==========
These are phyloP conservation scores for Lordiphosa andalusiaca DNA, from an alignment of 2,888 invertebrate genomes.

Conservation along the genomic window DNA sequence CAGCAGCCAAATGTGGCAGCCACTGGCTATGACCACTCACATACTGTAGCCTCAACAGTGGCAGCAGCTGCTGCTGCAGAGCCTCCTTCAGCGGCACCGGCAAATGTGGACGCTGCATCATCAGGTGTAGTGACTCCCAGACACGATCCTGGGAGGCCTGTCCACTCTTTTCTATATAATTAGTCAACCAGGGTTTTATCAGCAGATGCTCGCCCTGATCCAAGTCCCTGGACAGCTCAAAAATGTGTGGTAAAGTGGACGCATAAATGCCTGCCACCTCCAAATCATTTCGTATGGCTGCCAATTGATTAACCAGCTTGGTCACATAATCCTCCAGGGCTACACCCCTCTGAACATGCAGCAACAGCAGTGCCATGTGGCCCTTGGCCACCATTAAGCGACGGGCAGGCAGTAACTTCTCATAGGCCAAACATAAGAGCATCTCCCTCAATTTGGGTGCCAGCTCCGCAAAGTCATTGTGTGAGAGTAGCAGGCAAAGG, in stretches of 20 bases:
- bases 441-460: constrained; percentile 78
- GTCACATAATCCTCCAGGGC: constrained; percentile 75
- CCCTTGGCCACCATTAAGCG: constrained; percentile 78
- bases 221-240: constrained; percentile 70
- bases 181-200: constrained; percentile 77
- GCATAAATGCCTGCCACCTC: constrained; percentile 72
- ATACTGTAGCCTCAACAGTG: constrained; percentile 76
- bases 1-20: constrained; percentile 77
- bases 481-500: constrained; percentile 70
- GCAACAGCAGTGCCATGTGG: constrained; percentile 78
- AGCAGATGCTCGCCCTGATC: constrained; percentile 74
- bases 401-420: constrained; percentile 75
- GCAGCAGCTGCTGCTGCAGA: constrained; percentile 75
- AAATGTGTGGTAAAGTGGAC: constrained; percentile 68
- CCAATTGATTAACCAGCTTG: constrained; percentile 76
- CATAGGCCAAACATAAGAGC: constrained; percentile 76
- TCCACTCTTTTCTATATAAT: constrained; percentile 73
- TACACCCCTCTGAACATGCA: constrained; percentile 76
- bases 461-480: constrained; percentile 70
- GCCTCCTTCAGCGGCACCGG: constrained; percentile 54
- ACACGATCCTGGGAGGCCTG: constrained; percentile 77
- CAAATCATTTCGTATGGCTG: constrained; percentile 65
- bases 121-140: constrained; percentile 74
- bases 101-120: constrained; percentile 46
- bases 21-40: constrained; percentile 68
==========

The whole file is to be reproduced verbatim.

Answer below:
These are phyloP conservation scores for Lordiphosa andalusiaca DNA, from an alignment of 2,888 invertebrate genomes.

Conservation along the genomic window DNA sequence CAGCAGCCAAATGTGGCAGCCACTGGCTATGACCACTCACATACTGTAGCCTCAACAGTGGCAGCAGCTGCTGCTGCAGAGCCTCCTTCAGCGGCACCGGCAAATGTGGACGCTGCATCATCAGGTGTAGTGACTCCCAGACACGATCCTGGGAGGCCTGTCCACTCTTTTCTATATAATTAGTCAACCAGGGTTTTATCAGCAGATGCTCGCCCTGATCCAAGTCCCTGGACAGCTCAAAAATGTGTGGTAAAGTGGACGCATAAATGCCTGCCACCTCCAAATCATTTCGTATGGCTGCCAATTGATTAACCAGCTTGGTCACATAATCCTCCAGGGCTACACCCCTCTGAACATGCAGCAACAGCAGTGCCATGTGGCCCTTGGCCACCATTAAGCGACGGGCAGGCAGTAACTTCTCATAGGCCAAACATAAGAGCATCTCCCTCAATTTGGGTGCCAGCTCCGCAAAGTCATTGTGTGAGAGTAGCAGGCAAAGG, in stretches of 20 bases:
- bases 441-460: constrained; percentile 78
- GTCACATAATCCTCCAGGGC: constrained; percentile 75
- CCCTTGGCCACCATTAAGCG: constrained; percentile 78
- bases 221-240: constrained; percentile 70
- bases 181-200: constrained; percentile 77
- GCATAAATGCCTGCCACCTC: constrained; percentile 72
- ATACTGTAGCCTCAACAGTG: constrained; percentile 76
- bases 1-20: constrained; percentile 77
- bases 481-500: constrained; percentile 70
- GCAACAGCAGTGCCATGTGG: constrained; percentile 78
- AGCAGATGCTCGCCCTGATC: constrained; percentile 74
- bases 401-420: constrained; percentile 75
- GCAGCAGCTGCTGCTGCAGA: constrained; percentile 75
- AAATGTGTGGTAAAGTGGAC: constrained; percentile 68
- CCAATTGATTAACCAGCTTG: constrained; percentile 76
- CATAGGCCAAACATAAGAGC: constrained; percentile 76
- TCCACTCTTTTCTATATAAT: constrained; percentile 73
- TACACCCCTCTGAACATGCA: constrained; percentile 76
- bases 461-480: constrained; percentile 70
- GCCTCCTTCAGCGGCACCGG: constrained; percentile 54
- ACACGATCCTGGGAGGCCTG: constrained; percentile 77
- CAAATCATTTCGTATGGCTG: constrained; percentile 65
- bases 121-140: constrained; percentile 74
- bases 101-120: constrained; percentile 46
- bases 21-40: constrained; percentile 68